SPIDER-MANDATE: The Lowe-down on "Secret Wars," Tie-Ins and Stacey Lee
To help celebrate what would’ve been Jack Kirby’s 98th birthday, Shmaltz Brewery in Clifton Park, New York, will debut a limited-edition King Kirby Ale as part of an Aug. 28 fundraiser to benefit The Hero Initiative. A limited number of cases will be available for purchase at the event.
Approached by local artists about holding an event, the brewery went a step further and created the exclusive ale (available as both pale and dark), which features a label designed by Paul Harding. “I tried to capture Kirby from an angle that few have seen before,” the Clifton Park artist said in a statement, “in a way that people can actually look up to him and get a sense of his artistic power.”
To see what Josh and the Robot 6 crew have been reading, click below.
For comics fans of a certain age, the launch of Dave Elliott and Garry Leach’s Atomeka Press imprint and its anthology title A1 was an epochal event. Coming along in 1989, A1 featured talent from the United Kingdom, the United States and mainland Europe. As comics had both grown and grown up so much during the 1980s, the bringing together of all these strands seemed important, timely and inevitable. Here was a comic where you could find the best creators from 2000AD, Warrior and Deadline together with artists from the boom in the U.S. indie-comics market, alongside Moebius or Enki Bilal, then at the height of their powers.
The history of Atomeka’s rise and fall mirrored the explosion and implosion of the entire industry (there’s a great retrospective interview with Dave on the matter here), and the imprint has made faltering steps back into the limelight since 2004. Its return has seemed all the more concrete since the publication of Heavy Metal #259, which Dave guest-edited (a PDF sample is available here), and showcased the kind of material a re-energized A1 could feature. Nestled beside established talent such as Alex Horley, Andy Kuhn, Tom Raney and Toby Cypress was a crop of new talent Elliott has been nurturing, such as the Indonesian superstar-in-the-making Barnaby Bagenda, possessor of a style somewhere between Leinil Yu and Fiona Staples. His presence alone would make me hopeful for the returning anthology.
With everyone focused on who will follow Gail Simone on Batgirl and the departure of Scott Snyder and Yanick Paquette from Swamp Thing, we overlooked perhaps the biggest news to arise from DC Comics’ solicitations for March: that Captain Carrot will make his New 52 debut in Threshold #3, by Keith Giffen and Tom Raney. Only now he’s re-imagined as Captain K’Rot.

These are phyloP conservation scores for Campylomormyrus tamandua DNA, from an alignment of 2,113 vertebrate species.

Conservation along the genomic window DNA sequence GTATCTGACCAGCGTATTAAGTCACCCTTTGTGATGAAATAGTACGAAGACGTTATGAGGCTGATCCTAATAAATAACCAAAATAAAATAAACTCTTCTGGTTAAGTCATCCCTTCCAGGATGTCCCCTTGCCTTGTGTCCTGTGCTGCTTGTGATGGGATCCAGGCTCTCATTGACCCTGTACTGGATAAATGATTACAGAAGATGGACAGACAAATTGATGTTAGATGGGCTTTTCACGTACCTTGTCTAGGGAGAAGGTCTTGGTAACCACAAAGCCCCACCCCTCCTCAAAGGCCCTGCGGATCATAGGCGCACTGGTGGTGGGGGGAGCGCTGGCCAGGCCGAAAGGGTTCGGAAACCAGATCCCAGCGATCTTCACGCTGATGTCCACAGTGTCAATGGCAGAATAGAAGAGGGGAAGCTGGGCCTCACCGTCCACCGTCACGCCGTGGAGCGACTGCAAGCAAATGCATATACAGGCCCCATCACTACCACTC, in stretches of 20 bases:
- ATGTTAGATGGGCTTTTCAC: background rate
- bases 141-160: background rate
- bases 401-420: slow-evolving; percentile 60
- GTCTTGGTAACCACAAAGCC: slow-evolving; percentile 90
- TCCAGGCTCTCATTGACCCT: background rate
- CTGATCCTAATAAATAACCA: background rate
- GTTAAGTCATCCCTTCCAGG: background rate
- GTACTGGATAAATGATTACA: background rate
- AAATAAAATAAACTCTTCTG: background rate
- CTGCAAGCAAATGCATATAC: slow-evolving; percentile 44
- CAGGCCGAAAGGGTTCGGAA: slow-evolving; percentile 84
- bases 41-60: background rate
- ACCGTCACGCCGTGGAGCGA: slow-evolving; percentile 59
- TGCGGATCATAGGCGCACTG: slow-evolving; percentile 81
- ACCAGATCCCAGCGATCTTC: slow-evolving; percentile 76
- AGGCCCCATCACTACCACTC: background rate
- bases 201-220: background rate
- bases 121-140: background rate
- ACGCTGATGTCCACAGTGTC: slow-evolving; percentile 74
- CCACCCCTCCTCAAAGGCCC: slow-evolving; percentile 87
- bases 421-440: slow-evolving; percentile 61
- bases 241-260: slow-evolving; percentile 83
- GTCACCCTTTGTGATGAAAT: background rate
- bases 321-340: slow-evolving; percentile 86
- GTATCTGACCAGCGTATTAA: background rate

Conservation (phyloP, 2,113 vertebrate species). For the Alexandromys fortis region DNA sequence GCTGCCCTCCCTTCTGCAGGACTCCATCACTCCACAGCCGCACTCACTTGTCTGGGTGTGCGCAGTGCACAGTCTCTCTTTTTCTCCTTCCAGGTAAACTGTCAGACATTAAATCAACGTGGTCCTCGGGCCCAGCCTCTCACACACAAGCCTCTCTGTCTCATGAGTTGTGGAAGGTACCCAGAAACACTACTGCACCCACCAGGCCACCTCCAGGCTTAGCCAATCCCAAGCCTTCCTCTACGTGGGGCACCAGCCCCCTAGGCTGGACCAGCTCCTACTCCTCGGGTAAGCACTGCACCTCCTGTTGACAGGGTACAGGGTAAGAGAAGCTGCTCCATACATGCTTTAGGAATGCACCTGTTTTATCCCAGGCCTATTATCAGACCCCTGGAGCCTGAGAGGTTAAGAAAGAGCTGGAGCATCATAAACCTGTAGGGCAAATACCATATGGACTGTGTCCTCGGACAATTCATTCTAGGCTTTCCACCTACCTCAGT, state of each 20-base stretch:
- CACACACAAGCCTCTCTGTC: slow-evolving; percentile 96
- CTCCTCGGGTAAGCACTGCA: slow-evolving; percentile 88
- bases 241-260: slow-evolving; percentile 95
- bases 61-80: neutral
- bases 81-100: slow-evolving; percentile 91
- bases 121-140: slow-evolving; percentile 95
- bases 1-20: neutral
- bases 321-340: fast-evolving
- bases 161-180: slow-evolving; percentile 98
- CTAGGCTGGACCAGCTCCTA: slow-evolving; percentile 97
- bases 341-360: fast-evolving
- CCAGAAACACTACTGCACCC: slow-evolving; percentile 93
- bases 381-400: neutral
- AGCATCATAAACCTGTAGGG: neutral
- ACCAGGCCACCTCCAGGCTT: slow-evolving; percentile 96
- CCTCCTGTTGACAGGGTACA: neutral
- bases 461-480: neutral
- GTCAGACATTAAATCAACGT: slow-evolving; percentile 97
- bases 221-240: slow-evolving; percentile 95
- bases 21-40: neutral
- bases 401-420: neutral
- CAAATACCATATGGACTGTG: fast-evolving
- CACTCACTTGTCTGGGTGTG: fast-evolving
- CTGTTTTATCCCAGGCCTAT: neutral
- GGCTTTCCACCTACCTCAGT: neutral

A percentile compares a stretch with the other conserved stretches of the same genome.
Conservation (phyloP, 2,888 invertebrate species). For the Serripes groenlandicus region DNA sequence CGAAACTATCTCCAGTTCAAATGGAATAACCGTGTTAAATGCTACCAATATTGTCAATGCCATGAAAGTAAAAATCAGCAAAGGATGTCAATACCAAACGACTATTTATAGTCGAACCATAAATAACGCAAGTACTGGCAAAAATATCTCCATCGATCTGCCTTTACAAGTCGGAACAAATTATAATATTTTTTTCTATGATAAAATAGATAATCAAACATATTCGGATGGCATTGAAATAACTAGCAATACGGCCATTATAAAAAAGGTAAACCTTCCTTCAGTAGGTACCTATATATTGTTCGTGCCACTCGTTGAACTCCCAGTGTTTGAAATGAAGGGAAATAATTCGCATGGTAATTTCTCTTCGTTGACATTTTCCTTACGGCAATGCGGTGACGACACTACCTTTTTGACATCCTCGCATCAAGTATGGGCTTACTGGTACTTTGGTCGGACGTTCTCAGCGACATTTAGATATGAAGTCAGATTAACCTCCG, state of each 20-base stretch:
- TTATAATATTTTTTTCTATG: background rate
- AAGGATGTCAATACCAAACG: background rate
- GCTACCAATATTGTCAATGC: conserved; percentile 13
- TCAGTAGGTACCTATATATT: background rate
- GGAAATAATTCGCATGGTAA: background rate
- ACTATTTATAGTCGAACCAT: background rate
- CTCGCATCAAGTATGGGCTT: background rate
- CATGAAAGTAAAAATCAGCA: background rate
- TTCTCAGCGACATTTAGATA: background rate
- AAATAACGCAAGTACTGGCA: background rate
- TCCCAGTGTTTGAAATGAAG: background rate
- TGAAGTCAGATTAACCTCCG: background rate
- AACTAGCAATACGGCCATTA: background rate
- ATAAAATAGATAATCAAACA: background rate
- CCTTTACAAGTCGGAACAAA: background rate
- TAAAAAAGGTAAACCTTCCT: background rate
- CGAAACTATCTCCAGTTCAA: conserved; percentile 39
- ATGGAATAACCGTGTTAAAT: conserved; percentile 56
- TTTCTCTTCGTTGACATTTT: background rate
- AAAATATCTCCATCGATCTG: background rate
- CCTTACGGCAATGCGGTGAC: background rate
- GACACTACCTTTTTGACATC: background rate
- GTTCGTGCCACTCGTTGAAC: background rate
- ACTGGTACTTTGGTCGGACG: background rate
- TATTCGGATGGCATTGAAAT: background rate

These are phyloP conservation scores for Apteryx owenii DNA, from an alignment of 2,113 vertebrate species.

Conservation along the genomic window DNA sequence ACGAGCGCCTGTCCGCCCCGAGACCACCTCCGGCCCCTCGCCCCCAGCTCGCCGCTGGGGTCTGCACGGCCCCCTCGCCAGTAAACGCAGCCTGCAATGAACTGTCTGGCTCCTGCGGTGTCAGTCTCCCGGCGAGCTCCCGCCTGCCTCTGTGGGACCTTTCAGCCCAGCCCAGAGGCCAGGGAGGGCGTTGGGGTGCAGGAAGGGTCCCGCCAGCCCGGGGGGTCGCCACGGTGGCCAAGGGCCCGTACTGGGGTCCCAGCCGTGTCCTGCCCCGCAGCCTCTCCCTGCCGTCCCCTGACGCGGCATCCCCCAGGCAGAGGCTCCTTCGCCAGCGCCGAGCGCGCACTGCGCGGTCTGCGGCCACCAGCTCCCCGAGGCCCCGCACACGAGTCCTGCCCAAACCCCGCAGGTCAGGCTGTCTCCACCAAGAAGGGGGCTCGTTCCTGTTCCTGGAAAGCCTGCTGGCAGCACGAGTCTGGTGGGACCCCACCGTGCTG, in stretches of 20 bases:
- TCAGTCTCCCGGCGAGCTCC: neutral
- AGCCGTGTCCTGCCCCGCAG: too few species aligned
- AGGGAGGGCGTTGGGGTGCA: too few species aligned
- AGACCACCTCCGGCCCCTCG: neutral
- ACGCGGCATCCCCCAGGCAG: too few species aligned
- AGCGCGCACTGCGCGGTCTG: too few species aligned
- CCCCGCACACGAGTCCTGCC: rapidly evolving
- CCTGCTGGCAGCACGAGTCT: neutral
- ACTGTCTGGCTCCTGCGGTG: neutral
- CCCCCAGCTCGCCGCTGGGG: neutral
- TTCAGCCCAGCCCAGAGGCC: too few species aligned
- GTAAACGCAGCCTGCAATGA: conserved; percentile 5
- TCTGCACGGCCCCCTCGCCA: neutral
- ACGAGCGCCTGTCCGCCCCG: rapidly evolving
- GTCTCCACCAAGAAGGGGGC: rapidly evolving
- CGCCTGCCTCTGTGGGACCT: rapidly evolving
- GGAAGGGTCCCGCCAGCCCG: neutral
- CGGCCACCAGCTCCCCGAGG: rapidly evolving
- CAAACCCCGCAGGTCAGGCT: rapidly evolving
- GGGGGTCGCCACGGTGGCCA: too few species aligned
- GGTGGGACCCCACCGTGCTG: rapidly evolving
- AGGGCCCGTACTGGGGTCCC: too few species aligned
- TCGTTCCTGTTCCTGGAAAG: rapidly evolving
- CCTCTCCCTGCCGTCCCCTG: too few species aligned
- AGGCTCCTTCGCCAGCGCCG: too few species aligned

Created by Roy Thomas and Scott Shaw, the anthropomorphic rabbit was introduced in 1982’s New Teen Titans #16. A series titled Captain Carrot and His Amazing Zoo Crew! launched months later and continued for 20 fun-tabulous issues.
Giffen confirmed to Comic Book Resources that Captain K’Rot is indeed his take on Captain Carrot. Asked whether he was a longtime fan of the original series, Giffen quipped, “There was a series?” Ever the joker. He quickly added, “Every book needs a borderline psychotic, booze swilling, whore-mongering rabbit. I mean, c’mon!”
The comics veteran teased last month in a CBR interview about Threshold that the series’ “breakaway” star would make his debut in the second issue. This will be the one fans start buying the book,” he promised.
Safe bet that Captain K’Rot will be revealed in the final page or panel of the second issue, leading to his proper introduction in Threshold #3.
Having worked on comics like Legion of Super-Heroes and Marvel’s Annihilation event, among many others, Keith Giffen knows cosmic stories. He’ll get to flex those star-spanning muscles once again with a new DC Comics series called Threshold.
The comic will feature two stories — the first, drawn by Tom Raney and titled “The Hunted,” will feature the Omega Men, Blue Beetle, Star Hawkins, the original Starfire, Space Ranger,Space Cabbie and a new Green Lantern named Jediah Caul. It spins out of the Giffen-written Green Lantern: New Guardians Annual #1, and Giffen said it was like “doing a science fiction version of Battle Royale and giving everyone a gun.”